Sainsbury’s celebrates completion of Scottish onshore wind farm
Supermarket Sainsbury’s has announced the completion of a new onshore wind farm in Scotland which will be able to meet up to one-third of its annual electricity needs.
The retailer announced this week the completion of the 50MW Longhill Burn Wind Farm in West Lothian. It will procure 100% of the power that the array produces for the entirety of its operational life through a Power Purchase Agreement (PPA) with investor Capital Dynamics and developer Energiekontor AG.
Sainsbury’s anticipates that the wind farm will generate enough electricity to meet up to one-third of its annual electricity needs in the UK.
The business pledged in October 2021 to switch to 100% renewable electricity by the end of that year, and is now increasingly looking to purchase energy directly from wind sites as it works towards a 2035 net-zero ambition. Longhill Burn is the seventh wind farm from which Sainsbury’s now buys 100% of the energy generated and an eighth site is expected to go live next year.
Longhill Burn is touted as unique in that it includes the largest and most powerful onshore wind turbines in operation in the UK. Each of the turbines, from Siemens Gamesa, is more than 200 metres tall at its highest point, with blades that are 76 meters long.
Sainsbury’s’ director of property, procurement and electric vehicle ventures Patrick Dunne said: “Sainsbury’s was the first UK retailer to start directly purchasing wind power for use in its estate back in 2008. Our commitment to the future of Longhill Burn Wind Farm, which both enabled its construction and guaranteed its long-term viability, builds on our proven track record of investing in sustainable technologies.
“Now it’s completed, Longhill Burn Wind Farm can begin to realise its full potential, helping us take another massive step towards reducing our reliance on carbon.”
In other renewables news from Scotland, Peel Ports Group has signed a strategic partnership agreement with SSE Energy Solutions to serve its new port and resource campus in Clydeport, Ayrshire, with clean energy solutions.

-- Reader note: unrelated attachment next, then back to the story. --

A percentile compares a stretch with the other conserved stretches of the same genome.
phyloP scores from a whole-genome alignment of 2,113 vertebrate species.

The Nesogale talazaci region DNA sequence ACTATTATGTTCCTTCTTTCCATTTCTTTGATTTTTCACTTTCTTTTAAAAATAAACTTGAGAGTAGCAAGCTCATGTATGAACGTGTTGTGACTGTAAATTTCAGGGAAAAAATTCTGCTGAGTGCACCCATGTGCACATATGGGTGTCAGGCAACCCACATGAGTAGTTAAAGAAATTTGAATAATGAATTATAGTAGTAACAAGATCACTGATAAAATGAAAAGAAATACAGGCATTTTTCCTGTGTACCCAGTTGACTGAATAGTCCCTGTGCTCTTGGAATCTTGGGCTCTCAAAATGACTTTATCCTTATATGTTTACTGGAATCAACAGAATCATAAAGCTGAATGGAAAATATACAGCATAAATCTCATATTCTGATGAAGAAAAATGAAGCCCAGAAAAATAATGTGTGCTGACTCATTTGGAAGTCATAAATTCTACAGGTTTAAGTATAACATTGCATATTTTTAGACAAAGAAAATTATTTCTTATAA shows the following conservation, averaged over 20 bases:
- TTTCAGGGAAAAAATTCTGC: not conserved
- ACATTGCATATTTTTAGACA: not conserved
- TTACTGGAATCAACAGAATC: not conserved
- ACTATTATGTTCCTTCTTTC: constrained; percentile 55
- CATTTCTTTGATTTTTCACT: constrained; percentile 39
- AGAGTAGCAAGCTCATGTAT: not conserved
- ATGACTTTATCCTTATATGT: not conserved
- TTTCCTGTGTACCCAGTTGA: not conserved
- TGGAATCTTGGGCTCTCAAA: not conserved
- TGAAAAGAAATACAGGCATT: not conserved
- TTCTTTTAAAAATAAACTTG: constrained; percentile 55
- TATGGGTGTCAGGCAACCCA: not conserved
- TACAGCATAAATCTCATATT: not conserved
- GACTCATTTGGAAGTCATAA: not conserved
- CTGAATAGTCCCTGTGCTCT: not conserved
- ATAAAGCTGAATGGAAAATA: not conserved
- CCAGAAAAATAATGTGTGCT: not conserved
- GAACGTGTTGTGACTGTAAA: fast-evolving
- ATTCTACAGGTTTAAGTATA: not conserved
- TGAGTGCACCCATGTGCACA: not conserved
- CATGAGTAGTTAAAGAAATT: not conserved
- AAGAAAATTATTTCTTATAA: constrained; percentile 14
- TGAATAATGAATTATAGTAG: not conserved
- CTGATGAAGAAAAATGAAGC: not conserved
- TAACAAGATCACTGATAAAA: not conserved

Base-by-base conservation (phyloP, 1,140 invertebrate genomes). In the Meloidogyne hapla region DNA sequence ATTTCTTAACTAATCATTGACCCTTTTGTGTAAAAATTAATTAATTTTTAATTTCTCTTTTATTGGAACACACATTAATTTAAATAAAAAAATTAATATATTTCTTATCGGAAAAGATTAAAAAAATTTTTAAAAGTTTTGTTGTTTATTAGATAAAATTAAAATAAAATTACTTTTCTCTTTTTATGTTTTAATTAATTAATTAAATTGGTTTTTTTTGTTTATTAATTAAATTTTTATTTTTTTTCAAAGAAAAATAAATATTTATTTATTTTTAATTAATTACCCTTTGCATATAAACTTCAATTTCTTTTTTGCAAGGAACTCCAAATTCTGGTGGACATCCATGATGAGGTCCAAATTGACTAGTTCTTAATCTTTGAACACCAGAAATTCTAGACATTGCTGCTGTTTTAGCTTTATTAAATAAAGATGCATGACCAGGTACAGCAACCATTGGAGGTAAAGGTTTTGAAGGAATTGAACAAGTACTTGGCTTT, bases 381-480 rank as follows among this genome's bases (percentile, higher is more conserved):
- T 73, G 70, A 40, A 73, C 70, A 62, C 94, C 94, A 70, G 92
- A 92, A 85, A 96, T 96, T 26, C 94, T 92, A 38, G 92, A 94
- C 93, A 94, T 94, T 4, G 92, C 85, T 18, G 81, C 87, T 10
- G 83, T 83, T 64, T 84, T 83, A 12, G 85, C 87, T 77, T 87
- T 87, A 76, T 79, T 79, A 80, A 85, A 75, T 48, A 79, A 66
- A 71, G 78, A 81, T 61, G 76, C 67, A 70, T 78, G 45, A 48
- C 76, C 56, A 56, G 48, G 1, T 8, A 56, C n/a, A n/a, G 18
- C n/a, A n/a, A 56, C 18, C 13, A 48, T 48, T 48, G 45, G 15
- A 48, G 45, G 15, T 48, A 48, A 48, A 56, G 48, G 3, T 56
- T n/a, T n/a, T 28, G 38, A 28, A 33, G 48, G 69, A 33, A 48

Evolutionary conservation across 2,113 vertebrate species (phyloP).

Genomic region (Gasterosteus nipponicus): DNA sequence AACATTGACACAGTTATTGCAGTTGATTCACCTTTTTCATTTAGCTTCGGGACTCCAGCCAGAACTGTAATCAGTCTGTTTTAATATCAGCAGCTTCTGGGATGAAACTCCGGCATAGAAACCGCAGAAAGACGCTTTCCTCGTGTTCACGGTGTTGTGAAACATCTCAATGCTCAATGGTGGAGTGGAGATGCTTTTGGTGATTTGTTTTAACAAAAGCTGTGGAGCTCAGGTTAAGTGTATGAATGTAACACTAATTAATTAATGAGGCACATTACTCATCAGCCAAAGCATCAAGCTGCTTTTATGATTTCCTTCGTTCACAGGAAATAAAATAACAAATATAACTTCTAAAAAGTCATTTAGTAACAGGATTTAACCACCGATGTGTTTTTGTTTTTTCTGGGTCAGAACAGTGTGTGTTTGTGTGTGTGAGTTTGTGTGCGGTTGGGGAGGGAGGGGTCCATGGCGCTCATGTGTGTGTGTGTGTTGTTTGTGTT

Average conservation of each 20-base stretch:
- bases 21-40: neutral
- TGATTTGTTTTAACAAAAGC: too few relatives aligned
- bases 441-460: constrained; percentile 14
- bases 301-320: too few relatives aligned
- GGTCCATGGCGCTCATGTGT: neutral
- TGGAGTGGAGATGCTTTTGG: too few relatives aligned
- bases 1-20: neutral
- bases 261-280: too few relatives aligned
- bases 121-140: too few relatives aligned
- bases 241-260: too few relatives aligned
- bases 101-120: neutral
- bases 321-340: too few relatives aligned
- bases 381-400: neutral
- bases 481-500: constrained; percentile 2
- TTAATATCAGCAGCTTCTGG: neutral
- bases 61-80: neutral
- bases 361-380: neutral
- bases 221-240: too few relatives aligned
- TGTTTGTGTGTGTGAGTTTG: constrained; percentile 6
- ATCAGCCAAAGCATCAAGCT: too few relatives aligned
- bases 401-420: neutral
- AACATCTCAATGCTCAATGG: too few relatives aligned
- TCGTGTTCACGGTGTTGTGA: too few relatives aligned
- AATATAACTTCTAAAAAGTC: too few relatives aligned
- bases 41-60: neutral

The Hunterston Port and Resource Campus (Hunterston PARC) will span up to 320 acres and will serve as an industrial and freight hub with likes to sea, road and rail. It has received a multi-million-pound, ten-year financial support commitment from the UK Government through the Ayrshire Growth Deal.
There is little information available at the moment about precisely which low-carbon energy solutions will be deployed at the site, which has national development status from the Scottish Government, thus making renewable energy development processes simpler.
Peel Ports Group’s managing director of port services Lewis McIntyre said: ““One of the key, long term aims of Peel Ports Group has been to repurpose this nationally important port for the blue and green economies, and we look forward to working with SSE on this partnership in the coming years.”
Peel Ports Group has set a 2040 net-zero target covering Scope 1 (operational) and 2 (power-related) emissions. It has recorded a 32% reduction so far across these emissions scopes, against a 2020 baseline.
The Group will announce a Scope 3 (indirect) emissions reduction target and plan next year before developing site-specific climate plans for each of its locations.
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